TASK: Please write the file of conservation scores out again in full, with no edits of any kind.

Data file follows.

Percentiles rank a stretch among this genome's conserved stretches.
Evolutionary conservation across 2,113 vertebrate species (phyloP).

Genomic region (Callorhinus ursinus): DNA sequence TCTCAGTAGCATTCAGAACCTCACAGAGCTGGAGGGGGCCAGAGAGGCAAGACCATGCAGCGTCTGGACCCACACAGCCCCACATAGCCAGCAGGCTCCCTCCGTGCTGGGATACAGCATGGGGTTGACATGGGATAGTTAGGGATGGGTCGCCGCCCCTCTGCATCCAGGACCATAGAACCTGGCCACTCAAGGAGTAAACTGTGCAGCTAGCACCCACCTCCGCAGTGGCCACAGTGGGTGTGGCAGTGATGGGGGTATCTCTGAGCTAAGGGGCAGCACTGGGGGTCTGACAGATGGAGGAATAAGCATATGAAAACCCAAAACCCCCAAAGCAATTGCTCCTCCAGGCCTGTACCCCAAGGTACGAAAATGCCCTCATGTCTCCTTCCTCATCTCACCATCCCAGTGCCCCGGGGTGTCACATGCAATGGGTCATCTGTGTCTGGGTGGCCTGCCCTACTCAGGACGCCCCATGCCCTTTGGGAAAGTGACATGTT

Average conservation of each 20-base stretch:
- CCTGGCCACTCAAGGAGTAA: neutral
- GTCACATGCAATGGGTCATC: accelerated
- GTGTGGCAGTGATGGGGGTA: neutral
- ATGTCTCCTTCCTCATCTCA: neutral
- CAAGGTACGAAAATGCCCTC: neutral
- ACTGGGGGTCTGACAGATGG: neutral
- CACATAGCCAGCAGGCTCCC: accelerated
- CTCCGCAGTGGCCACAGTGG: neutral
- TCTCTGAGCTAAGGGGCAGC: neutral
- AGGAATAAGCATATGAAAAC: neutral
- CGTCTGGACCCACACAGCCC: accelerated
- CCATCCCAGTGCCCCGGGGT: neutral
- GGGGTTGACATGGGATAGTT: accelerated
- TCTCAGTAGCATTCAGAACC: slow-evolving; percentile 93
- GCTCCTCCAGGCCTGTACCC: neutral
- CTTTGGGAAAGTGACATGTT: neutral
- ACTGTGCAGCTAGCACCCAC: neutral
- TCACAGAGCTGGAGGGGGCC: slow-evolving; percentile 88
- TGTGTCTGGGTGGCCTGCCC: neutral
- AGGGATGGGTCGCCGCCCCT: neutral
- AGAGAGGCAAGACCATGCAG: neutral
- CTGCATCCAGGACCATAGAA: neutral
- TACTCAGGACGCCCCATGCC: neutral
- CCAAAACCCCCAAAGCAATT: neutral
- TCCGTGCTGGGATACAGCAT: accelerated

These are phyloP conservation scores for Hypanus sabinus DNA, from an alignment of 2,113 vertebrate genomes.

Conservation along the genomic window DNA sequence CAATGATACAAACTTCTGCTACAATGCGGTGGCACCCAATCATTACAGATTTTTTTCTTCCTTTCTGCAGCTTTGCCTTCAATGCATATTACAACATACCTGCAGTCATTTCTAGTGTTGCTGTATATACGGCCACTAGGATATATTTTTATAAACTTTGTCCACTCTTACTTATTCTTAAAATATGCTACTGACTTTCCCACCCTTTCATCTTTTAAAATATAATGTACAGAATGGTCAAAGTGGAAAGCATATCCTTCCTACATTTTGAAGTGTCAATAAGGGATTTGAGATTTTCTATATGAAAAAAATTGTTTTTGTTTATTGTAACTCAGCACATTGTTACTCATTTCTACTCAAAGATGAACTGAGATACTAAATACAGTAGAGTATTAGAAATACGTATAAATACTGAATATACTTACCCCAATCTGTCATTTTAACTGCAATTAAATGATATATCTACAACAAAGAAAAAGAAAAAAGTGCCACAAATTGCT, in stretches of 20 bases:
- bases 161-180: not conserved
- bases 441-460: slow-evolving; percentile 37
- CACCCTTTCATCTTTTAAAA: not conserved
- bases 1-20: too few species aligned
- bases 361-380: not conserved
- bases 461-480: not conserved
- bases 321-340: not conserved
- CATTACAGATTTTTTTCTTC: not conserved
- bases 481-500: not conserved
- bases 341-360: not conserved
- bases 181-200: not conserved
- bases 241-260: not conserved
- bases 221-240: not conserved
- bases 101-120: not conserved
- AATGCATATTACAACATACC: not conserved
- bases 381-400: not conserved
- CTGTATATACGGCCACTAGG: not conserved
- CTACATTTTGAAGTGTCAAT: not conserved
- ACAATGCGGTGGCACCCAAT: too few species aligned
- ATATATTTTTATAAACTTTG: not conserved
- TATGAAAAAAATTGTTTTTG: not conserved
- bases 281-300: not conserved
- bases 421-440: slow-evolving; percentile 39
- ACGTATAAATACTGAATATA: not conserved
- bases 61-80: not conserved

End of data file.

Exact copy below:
Percentiles rank a stretch among this genome's conserved stretches.
Evolutionary conservation across 2,113 vertebrate species (phyloP).

Genomic region (Callorhinus ursinus): DNA sequence TCTCAGTAGCATTCAGAACCTCACAGAGCTGGAGGGGGCCAGAGAGGCAAGACCATGCAGCGTCTGGACCCACACAGCCCCACATAGCCAGCAGGCTCCCTCCGTGCTGGGATACAGCATGGGGTTGACATGGGATAGTTAGGGATGGGTCGCCGCCCCTCTGCATCCAGGACCATAGAACCTGGCCACTCAAGGAGTAAACTGTGCAGCTAGCACCCACCTCCGCAGTGGCCACAGTGGGTGTGGCAGTGATGGGGGTATCTCTGAGCTAAGGGGCAGCACTGGGGGTCTGACAGATGGAGGAATAAGCATATGAAAACCCAAAACCCCCAAAGCAATTGCTCCTCCAGGCCTGTACCCCAAGGTACGAAAATGCCCTCATGTCTCCTTCCTCATCTCACCATCCCAGTGCCCCGGGGTGTCACATGCAATGGGTCATCTGTGTCTGGGTGGCCTGCCCTACTCAGGACGCCCCATGCCCTTTGGGAAAGTGACATGTT

Average conservation of each 20-base stretch:
- CCTGGCCACTCAAGGAGTAA: neutral
- GTCACATGCAATGGGTCATC: accelerated
- GTGTGGCAGTGATGGGGGTA: neutral
- ATGTCTCCTTCCTCATCTCA: neutral
- CAAGGTACGAAAATGCCCTC: neutral
- ACTGGGGGTCTGACAGATGG: neutral
- CACATAGCCAGCAGGCTCCC: accelerated
- CTCCGCAGTGGCCACAGTGG: neutral
- TCTCTGAGCTAAGGGGCAGC: neutral
- AGGAATAAGCATATGAAAAC: neutral
- CGTCTGGACCCACACAGCCC: accelerated
- CCATCCCAGTGCCCCGGGGT: neutral
- GGGGTTGACATGGGATAGTT: accelerated
- TCTCAGTAGCATTCAGAACC: slow-evolving; percentile 93
- GCTCCTCCAGGCCTGTACCC: neutral
- CTTTGGGAAAGTGACATGTT: neutral
- ACTGTGCAGCTAGCACCCAC: neutral
- TCACAGAGCTGGAGGGGGCC: slow-evolving; percentile 88
- TGTGTCTGGGTGGCCTGCCC: neutral
- AGGGATGGGTCGCCGCCCCT: neutral
- AGAGAGGCAAGACCATGCAG: neutral
- CTGCATCCAGGACCATAGAA: neutral
- TACTCAGGACGCCCCATGCC: neutral
- CCAAAACCCCCAAAGCAATT: neutral
- TCCGTGCTGGGATACAGCAT: accelerated

These are phyloP conservation scores for Hypanus sabinus DNA, from an alignment of 2,113 vertebrate genomes.

Conservation along the genomic window DNA sequence CAATGATACAAACTTCTGCTACAATGCGGTGGCACCCAATCATTACAGATTTTTTTCTTCCTTTCTGCAGCTTTGCCTTCAATGCATATTACAACATACCTGCAGTCATTTCTAGTGTTGCTGTATATACGGCCACTAGGATATATTTTTATAAACTTTGTCCACTCTTACTTATTCTTAAAATATGCTACTGACTTTCCCACCCTTTCATCTTTTAAAATATAATGTACAGAATGGTCAAAGTGGAAAGCATATCCTTCCTACATTTTGAAGTGTCAATAAGGGATTTGAGATTTTCTATATGAAAAAAATTGTTTTTGTTTATTGTAACTCAGCACATTGTTACTCATTTCTACTCAAAGATGAACTGAGATACTAAATACAGTAGAGTATTAGAAATACGTATAAATACTGAATATACTTACCCCAATCTGTCATTTTAACTGCAATTAAATGATATATCTACAACAAAGAAAAAGAAAAAAGTGCCACAAATTGCT, in stretches of 20 bases:
- bases 161-180: not conserved
- bases 441-460: slow-evolving; percentile 37
- CACCCTTTCATCTTTTAAAA: not conserved
- bases 1-20: too few species aligned
- bases 361-380: not conserved
- bases 461-480: not conserved
- bases 321-340: not conserved
- CATTACAGATTTTTTTCTTC: not conserved
- bases 481-500: not conserved
- bases 341-360: not conserved
- bases 181-200: not conserved
- bases 241-260: not conserved
- bases 221-240: not conserved
- bases 101-120: not conserved
- AATGCATATTACAACATACC: not conserved
- bases 381-400: not conserved
- CTGTATATACGGCCACTAGG: not conserved
- CTACATTTTGAAGTGTCAAT: not conserved
- ACAATGCGGTGGCACCCAAT: too few species aligned
- ATATATTTTTATAAACTTTG: not conserved
- TATGAAAAAAATTGTTTTTG: not conserved
- bases 281-300: not conserved
- bases 421-440: slow-evolving; percentile 39
- ACGTATAAATACTGAATATA: not conserved
- bases 61-80: not conserved